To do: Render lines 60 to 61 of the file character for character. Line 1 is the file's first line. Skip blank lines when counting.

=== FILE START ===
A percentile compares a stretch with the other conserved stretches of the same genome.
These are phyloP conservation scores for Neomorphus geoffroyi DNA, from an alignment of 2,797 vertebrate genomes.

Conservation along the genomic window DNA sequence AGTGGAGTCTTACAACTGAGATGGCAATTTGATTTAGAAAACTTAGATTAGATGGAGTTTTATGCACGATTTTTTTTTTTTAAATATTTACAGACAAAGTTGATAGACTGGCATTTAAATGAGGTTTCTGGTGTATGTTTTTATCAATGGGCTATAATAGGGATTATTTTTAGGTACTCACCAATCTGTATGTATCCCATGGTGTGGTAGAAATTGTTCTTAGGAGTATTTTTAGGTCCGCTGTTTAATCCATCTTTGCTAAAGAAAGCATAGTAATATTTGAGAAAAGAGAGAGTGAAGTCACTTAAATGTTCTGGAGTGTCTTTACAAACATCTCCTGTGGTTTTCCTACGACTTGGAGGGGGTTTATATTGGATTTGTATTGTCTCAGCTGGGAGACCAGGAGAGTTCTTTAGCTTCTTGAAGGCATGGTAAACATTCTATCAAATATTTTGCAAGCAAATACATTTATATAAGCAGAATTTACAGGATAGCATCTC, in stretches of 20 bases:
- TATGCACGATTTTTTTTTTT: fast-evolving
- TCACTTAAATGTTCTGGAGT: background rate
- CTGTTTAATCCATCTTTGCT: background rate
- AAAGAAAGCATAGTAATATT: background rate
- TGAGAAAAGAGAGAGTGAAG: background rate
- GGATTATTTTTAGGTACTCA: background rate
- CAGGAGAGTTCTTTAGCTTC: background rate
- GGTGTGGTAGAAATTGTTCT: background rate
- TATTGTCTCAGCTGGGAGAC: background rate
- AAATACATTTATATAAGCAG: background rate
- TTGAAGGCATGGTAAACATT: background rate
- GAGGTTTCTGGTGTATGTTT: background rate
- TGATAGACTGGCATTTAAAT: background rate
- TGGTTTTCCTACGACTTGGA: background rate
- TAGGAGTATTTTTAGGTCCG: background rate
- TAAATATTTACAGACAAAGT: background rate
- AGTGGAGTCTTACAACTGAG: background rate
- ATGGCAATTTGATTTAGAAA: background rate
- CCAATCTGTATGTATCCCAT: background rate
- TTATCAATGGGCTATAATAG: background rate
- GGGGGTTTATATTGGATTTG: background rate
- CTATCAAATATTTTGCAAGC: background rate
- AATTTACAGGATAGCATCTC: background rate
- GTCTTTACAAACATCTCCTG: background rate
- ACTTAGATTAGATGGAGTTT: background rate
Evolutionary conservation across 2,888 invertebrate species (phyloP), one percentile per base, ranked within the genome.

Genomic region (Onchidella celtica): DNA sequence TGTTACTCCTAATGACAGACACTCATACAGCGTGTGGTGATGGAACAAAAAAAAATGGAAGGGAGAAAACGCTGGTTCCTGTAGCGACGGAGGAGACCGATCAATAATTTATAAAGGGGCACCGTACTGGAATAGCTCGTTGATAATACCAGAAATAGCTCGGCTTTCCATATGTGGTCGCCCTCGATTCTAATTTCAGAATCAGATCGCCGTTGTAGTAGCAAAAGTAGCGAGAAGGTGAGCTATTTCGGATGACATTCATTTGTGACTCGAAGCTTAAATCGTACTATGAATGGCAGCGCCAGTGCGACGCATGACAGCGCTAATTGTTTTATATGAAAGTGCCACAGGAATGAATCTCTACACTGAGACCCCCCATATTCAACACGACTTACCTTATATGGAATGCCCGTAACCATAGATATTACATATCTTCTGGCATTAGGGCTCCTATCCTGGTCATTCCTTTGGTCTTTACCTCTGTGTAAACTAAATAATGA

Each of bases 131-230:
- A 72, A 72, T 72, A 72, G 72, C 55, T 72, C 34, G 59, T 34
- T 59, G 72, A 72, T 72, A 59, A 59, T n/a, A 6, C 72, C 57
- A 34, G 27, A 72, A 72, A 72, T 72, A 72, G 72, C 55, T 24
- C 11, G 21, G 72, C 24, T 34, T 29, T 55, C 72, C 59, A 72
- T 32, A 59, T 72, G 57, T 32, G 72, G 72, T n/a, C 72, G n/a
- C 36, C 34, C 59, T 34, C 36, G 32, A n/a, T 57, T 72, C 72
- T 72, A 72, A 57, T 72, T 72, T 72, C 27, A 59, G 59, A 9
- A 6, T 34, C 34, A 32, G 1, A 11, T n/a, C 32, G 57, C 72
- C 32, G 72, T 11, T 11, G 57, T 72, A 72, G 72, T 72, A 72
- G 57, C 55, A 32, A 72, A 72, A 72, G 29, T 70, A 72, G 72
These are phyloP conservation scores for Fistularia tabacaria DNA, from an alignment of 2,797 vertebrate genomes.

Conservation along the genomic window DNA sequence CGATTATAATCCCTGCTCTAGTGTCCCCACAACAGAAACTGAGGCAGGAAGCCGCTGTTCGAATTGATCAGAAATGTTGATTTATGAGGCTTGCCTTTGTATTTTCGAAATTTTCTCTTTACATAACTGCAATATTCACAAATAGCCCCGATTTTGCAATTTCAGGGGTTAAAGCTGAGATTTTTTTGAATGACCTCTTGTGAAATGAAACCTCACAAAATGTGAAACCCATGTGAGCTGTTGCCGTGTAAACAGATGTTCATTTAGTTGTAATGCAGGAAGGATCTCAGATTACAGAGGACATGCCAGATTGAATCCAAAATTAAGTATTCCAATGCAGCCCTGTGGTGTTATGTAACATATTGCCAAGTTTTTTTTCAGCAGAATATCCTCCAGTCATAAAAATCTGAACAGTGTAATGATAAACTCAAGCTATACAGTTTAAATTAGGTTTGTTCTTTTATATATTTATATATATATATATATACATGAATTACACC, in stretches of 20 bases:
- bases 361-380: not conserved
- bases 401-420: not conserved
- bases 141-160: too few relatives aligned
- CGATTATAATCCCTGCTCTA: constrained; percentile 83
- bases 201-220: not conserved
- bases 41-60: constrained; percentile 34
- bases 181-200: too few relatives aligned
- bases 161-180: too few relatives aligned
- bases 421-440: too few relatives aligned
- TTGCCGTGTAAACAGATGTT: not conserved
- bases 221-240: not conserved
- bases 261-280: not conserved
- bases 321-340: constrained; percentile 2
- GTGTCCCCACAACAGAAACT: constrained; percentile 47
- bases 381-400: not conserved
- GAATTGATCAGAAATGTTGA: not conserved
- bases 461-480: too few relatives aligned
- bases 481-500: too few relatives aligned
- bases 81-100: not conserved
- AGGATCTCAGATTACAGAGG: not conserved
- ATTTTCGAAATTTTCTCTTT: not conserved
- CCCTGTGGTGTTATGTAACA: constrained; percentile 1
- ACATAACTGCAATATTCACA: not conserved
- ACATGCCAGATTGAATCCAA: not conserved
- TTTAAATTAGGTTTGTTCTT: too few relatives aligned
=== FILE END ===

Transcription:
- bases 461-480: too few relatives aligned
- bases 481-500: too few relatives aligned